Determination runs in Jennifer Koh’s family.
Koh’s mother came to the United States in the ’60s as a refugee during the Korean War with $30 in her pocket. She then got her Doctor of Philosophy in three years. Today, her daughter plays with orchestras across the globe.
Koh, a solo violinist, will perform with the Chautauqua Symphony Orchestra for the first time at 8:15 p.m. Saturday in the Amphitheater.
“I think when my parents had me they tried to give me everything that they did not have,” Koh said.
And the programming department invited Koh this season to give the CSO something it did not have: As a first-time violin soloist with the CSO, Koh contrasts Thursday’s performance from Chautauqua staple Augustin Hadelich, according to Deborah Sunya Moore, vice president and director of programming at Chautauqua Institution.
“Because Augustin is such a known artist to Chautauquans, Rossen [Milanov] and I wanted to bring a fantastic violinist that will be new to Chautauquans,” Moore said.
Moore said she aims to provide variety with the CSO soloists and seeks balance between tradition and innovation.
That bridge between old and new proves important to Koh as well.
Musical America named Koh 2016 Instrumentalist of the Year. The title honors her “forward-thinking approach to classical music, presenting a broad and eclectic range of repertoire and fostering multidisciplinary collaborations with artists of all types and styles,” according to her website. Koh’s solo comes in Antonín Dvořák’s Violin Concerto in A minor, B. 96/108, op. 53. She recently performed that piece with the Pittsburgh Symphony Orchestra.
Listeners will also hear Bedřich Smetana’s “Dance of the Comedians” from The bartered Bride and Pyotr Ilyich Tchaikovksy’s Symphony No. 5 in E minor, op. 64 at the concert.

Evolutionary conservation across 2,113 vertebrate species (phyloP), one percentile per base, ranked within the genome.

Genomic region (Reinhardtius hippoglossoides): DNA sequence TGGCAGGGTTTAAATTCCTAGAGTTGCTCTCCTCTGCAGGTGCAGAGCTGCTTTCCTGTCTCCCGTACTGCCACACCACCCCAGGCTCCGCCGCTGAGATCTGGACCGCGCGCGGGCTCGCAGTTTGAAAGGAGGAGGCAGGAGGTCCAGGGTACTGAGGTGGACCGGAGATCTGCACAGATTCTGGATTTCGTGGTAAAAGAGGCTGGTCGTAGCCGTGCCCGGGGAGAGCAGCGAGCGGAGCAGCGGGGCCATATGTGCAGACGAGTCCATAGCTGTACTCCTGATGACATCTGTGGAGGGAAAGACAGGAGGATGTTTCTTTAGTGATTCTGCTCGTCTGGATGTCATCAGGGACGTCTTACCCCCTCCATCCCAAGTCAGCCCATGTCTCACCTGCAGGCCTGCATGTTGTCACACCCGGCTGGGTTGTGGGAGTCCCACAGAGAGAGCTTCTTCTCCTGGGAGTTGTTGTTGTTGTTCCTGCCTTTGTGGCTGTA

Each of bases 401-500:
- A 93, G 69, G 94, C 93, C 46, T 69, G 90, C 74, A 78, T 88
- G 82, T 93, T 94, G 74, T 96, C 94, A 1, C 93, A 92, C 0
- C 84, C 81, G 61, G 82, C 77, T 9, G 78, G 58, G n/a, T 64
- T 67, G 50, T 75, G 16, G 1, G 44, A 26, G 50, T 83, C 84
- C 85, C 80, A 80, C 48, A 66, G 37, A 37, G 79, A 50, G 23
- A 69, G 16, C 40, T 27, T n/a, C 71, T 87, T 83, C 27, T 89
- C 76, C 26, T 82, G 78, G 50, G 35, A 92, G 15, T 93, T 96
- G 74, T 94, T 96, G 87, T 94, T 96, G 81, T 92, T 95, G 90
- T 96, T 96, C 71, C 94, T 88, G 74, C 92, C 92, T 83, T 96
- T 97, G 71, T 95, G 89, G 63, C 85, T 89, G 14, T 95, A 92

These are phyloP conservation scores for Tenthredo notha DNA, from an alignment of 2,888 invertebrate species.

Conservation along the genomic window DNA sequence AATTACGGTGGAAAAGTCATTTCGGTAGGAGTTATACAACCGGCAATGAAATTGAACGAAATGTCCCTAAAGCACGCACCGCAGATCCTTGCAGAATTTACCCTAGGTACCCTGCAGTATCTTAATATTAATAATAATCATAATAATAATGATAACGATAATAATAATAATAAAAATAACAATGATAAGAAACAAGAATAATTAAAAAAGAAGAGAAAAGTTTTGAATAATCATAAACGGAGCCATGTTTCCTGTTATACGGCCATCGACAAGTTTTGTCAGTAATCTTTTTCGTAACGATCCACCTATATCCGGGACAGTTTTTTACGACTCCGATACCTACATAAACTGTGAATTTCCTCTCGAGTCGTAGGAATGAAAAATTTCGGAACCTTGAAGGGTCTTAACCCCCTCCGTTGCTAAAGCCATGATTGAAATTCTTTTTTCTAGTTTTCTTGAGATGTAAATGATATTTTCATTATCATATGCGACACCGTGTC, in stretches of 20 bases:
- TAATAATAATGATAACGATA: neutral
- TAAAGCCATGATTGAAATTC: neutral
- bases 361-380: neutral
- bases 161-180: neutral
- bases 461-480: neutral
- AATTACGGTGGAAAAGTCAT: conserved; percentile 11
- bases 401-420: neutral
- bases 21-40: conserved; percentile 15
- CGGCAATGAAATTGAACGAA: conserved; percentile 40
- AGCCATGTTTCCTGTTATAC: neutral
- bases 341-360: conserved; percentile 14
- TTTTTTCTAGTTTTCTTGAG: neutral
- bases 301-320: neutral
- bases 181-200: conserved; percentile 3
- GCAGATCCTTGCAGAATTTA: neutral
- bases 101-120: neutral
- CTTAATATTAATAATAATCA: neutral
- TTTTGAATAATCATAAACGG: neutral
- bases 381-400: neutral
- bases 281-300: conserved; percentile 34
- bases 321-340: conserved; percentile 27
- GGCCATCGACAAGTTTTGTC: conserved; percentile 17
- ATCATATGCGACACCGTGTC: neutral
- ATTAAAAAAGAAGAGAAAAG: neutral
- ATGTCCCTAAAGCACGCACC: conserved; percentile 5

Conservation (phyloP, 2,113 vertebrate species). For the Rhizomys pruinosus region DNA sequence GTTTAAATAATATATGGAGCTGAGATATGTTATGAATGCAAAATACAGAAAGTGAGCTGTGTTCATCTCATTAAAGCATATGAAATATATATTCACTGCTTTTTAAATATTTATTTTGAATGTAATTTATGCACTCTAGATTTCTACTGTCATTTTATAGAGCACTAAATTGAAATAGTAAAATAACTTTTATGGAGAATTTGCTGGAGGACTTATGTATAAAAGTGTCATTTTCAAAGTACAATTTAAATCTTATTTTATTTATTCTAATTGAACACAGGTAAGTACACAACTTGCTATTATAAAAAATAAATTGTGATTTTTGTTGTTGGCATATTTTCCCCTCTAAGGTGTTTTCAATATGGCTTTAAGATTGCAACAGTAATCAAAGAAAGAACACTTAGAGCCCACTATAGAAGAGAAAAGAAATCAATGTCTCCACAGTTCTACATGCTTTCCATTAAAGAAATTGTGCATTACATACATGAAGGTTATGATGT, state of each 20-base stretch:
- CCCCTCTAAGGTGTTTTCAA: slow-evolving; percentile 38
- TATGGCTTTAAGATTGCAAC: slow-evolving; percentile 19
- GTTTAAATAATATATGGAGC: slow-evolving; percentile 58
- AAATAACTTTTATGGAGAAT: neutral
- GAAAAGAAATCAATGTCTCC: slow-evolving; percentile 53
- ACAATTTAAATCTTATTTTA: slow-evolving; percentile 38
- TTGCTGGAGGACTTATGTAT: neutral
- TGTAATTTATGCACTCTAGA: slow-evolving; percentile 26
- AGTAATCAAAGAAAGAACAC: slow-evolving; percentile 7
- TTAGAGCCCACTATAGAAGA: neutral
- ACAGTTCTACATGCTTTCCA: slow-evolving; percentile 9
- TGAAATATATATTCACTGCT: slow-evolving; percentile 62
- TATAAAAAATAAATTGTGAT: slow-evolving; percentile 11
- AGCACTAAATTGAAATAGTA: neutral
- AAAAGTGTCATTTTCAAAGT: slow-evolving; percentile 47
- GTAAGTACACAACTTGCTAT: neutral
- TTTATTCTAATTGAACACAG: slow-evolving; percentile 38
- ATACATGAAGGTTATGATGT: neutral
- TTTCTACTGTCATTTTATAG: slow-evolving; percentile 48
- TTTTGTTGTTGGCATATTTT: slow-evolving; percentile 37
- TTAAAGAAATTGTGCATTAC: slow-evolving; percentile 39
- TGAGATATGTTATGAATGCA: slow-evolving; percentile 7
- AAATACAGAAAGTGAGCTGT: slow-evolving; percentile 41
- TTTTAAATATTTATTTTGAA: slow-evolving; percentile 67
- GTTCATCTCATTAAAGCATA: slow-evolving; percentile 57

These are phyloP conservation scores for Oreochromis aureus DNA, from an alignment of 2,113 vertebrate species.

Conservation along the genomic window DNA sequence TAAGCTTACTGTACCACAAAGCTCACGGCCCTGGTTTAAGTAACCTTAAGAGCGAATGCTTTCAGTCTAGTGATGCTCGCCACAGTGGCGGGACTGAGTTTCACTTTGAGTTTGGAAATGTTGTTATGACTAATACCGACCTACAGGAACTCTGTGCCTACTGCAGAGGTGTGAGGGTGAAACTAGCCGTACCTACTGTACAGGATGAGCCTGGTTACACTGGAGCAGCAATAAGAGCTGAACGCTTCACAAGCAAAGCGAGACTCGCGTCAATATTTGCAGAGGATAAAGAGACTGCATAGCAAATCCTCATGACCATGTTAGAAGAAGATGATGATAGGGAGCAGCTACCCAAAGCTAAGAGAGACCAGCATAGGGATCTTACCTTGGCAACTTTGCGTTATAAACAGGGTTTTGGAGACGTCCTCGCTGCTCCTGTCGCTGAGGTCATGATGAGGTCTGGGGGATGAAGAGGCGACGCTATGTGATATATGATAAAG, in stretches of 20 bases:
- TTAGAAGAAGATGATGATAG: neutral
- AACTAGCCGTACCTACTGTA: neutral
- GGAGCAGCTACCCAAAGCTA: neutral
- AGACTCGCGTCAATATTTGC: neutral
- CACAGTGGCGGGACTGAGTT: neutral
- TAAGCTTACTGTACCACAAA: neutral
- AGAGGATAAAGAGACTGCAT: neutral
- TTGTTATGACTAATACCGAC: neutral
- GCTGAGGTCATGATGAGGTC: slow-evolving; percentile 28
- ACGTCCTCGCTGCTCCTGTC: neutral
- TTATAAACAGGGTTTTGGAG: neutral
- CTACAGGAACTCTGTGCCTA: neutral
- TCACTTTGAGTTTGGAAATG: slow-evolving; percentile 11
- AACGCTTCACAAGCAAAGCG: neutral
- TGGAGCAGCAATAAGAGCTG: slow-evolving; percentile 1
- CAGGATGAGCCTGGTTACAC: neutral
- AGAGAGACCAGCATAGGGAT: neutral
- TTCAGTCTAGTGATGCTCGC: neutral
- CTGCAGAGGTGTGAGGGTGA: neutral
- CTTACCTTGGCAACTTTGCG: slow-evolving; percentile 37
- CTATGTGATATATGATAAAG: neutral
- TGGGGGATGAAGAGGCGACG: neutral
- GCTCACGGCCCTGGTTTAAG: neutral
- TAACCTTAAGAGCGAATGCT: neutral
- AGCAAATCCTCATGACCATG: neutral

Although it’s not on the program for Saturday’s concert, Koh’s most recent project, “Shared Madness,” premiered in June at the New York Philharmonic’s Second Biennial. “Shared Madness” uses several composers to explore the meaning of virtuosity in the 21st century and the support between artistic communities, according to her website.
Koh cited Milanov as a reason for her visit to Chautauqua. She has collaborated with Milanov before, most recently this past fall in Princeton, New Jersey, on a work titled “The Seamstress” composed by Anna Clyne.
“He is a great human being and a great musician,” Koh said.
Milanov echoed that sentiment toward Koh.
“Jenny is an artist that I have a lasting artistic relationship with,” Milanov said. “We performed together some 10 years ago in Honolulu and from the first note of the Tchaikovsky Violin Concerto, I knew we were speaking the same language.”
Milanov, who said he looks forward to welcoming Koh to the Chautauqua community, described her as an inquisitive mind and her music as personal and deeply probing.
Moore described Koh as young and fresh.
“We hope Chautauquans will fall in love with her the way they fell in love with Augustin so many years ago,” Moore said.